Community gardens are neighborhood spaces that are accessible to people across the lifespan -- regardless of age, race, socioeconomic status or educational background. Jill Litt, from the University of Colorado School of Public Health (Colorado, USA) found that community gardeners cultivate relationships with their neighbors, are more involved in civic activities, stay longer in their neighborhoods, eat better and view their health more positively. In fact, 20 minutes of gardening a day translated to statistically higher ratings of health. Moreover, people who garden found their neighborhoods to be safer, cleaner and more beautiful, regardless of educational and income status. These differences were rooted in the cultural, social and ecological connections created within the garden setting. The co-benefits of gardens stem from their ability to support healthy eating and active living. More than 50% of gardeners meet national guidelines for fruit and vegetable intake compared to 25% of non-gardeners. Gardeners report they get 12 hours a week of moderate to vigorous physical activity, which is about 30% more exercise than non-gardeners get. Observing that: "The physical and social qualities of garden participation awaken the senses and stimulate a range of responses that influence interpersonal processes (learning, affirming, expressive experiences) and social relationships that are supportive of positive health-related behaviors and overall health," the researchers submit that: "Community gardens have therapeutic qualities that contribute to a more holistic sense of health and well-being." [James Hale, Corrine Knapp, Lisa Bardwell, Michael Buchenau, Julie Marshall, Fahriye Sancar, Jill S. Litt. "Connecting food environments and health through the relational nature of aesthetics: Gaining insight through the community gardening experience." Social Science & Medicine, Volume 72, Issue 11, June 2011, Pages 1853-1863.]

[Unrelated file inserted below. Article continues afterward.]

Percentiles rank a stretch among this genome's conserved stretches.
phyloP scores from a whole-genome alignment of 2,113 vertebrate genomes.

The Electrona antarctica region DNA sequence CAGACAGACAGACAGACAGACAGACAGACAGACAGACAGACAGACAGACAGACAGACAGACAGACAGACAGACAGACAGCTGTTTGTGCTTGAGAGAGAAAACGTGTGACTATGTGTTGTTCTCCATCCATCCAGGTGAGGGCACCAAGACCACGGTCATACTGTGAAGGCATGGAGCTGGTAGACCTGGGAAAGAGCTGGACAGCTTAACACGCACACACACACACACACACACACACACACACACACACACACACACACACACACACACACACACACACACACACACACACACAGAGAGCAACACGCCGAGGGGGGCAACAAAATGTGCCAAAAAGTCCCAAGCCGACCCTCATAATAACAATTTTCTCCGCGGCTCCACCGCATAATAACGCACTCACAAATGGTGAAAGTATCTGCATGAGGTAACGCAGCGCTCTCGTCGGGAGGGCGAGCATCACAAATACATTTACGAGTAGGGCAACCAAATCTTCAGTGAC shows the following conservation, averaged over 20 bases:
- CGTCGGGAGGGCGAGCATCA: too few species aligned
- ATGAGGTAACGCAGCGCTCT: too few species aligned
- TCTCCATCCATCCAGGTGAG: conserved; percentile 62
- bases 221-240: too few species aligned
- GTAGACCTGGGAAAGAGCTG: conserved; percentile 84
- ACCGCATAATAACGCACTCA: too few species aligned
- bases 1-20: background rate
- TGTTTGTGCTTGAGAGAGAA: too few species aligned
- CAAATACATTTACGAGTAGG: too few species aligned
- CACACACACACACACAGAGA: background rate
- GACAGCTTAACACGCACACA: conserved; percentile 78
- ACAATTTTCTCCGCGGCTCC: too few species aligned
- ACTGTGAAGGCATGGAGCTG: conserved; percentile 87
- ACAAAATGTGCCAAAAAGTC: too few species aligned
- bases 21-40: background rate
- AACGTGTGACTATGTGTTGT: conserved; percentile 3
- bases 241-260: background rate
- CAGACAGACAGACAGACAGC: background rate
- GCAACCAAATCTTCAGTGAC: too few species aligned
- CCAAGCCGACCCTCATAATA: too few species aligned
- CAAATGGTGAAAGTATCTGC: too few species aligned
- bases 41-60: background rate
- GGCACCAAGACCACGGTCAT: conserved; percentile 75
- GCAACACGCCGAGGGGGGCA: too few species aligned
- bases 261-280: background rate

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Expert Commentators Participate in Global Discussion on Anti-Aging & Regenerative Medicine
Meditation May Slow Age-Related Brain Changes